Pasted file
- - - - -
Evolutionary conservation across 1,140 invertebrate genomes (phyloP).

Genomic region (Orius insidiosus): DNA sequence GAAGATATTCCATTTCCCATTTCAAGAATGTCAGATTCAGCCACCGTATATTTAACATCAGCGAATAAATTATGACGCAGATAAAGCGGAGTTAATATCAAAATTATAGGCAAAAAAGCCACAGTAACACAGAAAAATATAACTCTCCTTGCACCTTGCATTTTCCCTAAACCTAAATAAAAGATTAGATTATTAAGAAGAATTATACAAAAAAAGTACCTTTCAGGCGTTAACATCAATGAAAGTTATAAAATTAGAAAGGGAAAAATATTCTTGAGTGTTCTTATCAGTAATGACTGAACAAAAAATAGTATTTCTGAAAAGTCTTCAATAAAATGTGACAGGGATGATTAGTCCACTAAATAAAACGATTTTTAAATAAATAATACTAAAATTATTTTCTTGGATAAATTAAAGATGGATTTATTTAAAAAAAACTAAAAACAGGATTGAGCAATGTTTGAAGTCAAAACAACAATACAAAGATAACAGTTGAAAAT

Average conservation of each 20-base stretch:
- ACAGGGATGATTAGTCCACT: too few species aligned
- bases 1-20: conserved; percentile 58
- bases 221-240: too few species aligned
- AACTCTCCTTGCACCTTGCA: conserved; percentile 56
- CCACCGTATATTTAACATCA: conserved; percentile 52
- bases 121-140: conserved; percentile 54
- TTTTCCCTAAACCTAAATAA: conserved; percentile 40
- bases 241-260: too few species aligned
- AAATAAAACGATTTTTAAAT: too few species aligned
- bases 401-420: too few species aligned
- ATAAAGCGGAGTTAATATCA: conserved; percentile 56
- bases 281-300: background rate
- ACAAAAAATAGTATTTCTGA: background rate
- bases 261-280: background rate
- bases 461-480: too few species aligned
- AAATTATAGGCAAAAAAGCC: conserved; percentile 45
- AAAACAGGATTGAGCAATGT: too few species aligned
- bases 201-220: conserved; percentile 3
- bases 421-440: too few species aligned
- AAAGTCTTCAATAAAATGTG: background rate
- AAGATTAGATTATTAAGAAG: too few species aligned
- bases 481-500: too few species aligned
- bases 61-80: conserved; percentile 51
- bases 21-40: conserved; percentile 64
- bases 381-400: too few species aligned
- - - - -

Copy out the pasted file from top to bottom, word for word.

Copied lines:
Evolutionary conservation across 1,140 invertebrate genomes (phyloP).

Genomic region (Orius insidiosus): DNA sequence GAAGATATTCCATTTCCCATTTCAAGAATGTCAGATTCAGCCACCGTATATTTAACATCAGCGAATAAATTATGACGCAGATAAAGCGGAGTTAATATCAAAATTATAGGCAAAAAAGCCACAGTAACACAGAAAAATATAACTCTCCTTGCACCTTGCATTTTCCCTAAACCTAAATAAAAGATTAGATTATTAAGAAGAATTATACAAAAAAAGTACCTTTCAGGCGTTAACATCAATGAAAGTTATAAAATTAGAAAGGGAAAAATATTCTTGAGTGTTCTTATCAGTAATGACTGAACAAAAAATAGTATTTCTGAAAAGTCTTCAATAAAATGTGACAGGGATGATTAGTCCACTAAATAAAACGATTTTTAAATAAATAATACTAAAATTATTTTCTTGGATAAATTAAAGATGGATTTATTTAAAAAAAACTAAAAACAGGATTGAGCAATGTTTGAAGTCAAAACAACAATACAAAGATAACAGTTGAAAAT

Average conservation of each 20-base stretch:
- ACAGGGATGATTAGTCCACT: too few species aligned
- bases 1-20: conserved; percentile 58
- bases 221-240: too few species aligned
- AACTCTCCTTGCACCTTGCA: conserved; percentile 56
- CCACCGTATATTTAACATCA: conserved; percentile 52
- bases 121-140: conserved; percentile 54
- TTTTCCCTAAACCTAAATAA: conserved; percentile 40
- bases 241-260: too few species aligned
- AAATAAAACGATTTTTAAAT: too few species aligned
- bases 401-420: too few species aligned
- ATAAAGCGGAGTTAATATCA: conserved; percentile 56
- bases 281-300: background rate
- ACAAAAAATAGTATTTCTGA: background rate
- bases 261-280: background rate
- bases 461-480: too few species aligned
- AAATTATAGGCAAAAAAGCC: conserved; percentile 45
- AAAACAGGATTGAGCAATGT: too few species aligned
- bases 201-220: conserved; percentile 3
- bases 421-440: too few species aligned
- AAAGTCTTCAATAAAATGTG: background rate
- AAGATTAGATTATTAAGAAG: too few species aligned
- bases 481-500: too few species aligned
- bases 61-80: conserved; percentile 51
- bases 21-40: conserved; percentile 64
- bases 381-400: too few species aligned